Battiston, R., Amerini, R., Garcia Becerra, R. & Oromi, P.
Bushell, M. & Hochkirch, A.
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Ameles gracilis is an endemic mantid of the Canary Islands. It is present on three islands and it is only found in shrubland and uncultivated open areas. At present most of its ecology is unknown and the species taxonomy needs to be better defined (Becerra and Oromi 1999, Becerra et al. 2001, Wieland et al. 2014). The species has an extent of occurrence (EOO) of ca. 7,700 km², an area of occupancy (AOO) of 232-1,500 km², and a severely fragmented population. It is generally rare to encounter and a continuing decline in the number of subpopulations, number of mature individuals and the extent and quality of habitat is inferred where it is not protected. Therefore, the species is assessed as Vulnerable (VU), but it is very close to the Endangered category as its area of occupancy (AOO) is insufficiently known. Further updates need to be done in the near future.
A. gracilis is an endemic species of the Canary Islands, being found on the islands of La Palma, Tenerife and Gran Canaria (Becerra et al. 2001). The measured area of occupancy (AOO) is 232 km² with an upper estimate of 1,500 km² and the estimated extent of occurrence (EOO) is ca. 7,700 km².
The population trend is unknown, however this species is rare and it is inferred that there is a continuing decline in the number of mature individuals and number of subpopulations in some localities. Distribution records are based on Garcia Becerra et al. (2001) and unpublished records from the assessors. Recent observations from the assessors suggest that there may be a population decline on La Palma, but more research is needed.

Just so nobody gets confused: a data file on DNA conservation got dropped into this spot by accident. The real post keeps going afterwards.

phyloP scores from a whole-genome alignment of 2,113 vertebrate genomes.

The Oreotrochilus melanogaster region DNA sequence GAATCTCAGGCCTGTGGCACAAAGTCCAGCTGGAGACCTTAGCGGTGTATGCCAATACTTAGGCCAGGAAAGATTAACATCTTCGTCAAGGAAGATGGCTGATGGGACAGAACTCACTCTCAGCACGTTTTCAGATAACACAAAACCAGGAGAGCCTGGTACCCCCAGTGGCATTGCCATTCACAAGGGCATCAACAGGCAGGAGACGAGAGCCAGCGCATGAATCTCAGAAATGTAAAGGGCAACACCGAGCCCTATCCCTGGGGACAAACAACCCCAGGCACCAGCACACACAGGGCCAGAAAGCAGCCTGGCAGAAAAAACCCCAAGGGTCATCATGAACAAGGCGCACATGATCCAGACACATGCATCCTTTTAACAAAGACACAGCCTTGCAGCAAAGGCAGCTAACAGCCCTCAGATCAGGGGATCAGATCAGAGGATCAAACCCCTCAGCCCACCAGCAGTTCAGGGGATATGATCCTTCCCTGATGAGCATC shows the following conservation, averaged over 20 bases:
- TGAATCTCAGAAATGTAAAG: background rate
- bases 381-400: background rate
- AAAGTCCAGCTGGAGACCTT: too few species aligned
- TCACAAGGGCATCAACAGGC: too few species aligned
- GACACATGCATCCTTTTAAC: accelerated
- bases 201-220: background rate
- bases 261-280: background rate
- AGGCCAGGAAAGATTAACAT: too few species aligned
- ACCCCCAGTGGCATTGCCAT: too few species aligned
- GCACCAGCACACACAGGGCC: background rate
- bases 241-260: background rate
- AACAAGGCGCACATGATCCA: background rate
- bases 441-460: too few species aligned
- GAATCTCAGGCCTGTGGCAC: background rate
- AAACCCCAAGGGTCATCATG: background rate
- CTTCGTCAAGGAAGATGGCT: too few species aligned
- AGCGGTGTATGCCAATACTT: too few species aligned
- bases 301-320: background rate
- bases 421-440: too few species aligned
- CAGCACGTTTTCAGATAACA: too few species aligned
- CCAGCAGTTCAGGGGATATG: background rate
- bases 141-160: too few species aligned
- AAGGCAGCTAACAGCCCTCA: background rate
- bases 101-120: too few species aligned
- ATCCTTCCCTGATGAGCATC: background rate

This species is found in open areas with scrub vegetation and also pastures, usually near laurel and pine forests (Becerra et al. 2001).
Threats to this species are not known in detail. However, considering the small distribution of the species, habitat destruction may be a serious threat. Local changes in the land use and a marked increase of overbuilding are contributing to the destruction of the natural habitats of this species and their real impact needs to be studied in more detail. The use of pesticides may also be a threat that may have a direct influence on this species or indirect by affecting its food source. There is a need for more research on the threats.
This species benefits indirectly by conservation in some protected areas of the Canary Islands Network for Protected Natural Areas, where the natural habitat is preserved. Most of the ecology of this species is unknown and research is needed. Taxonomy of the subfamily Amelinae is also problematic and needs to be solved with further morphological and molecular research (Wieland et al. 2014).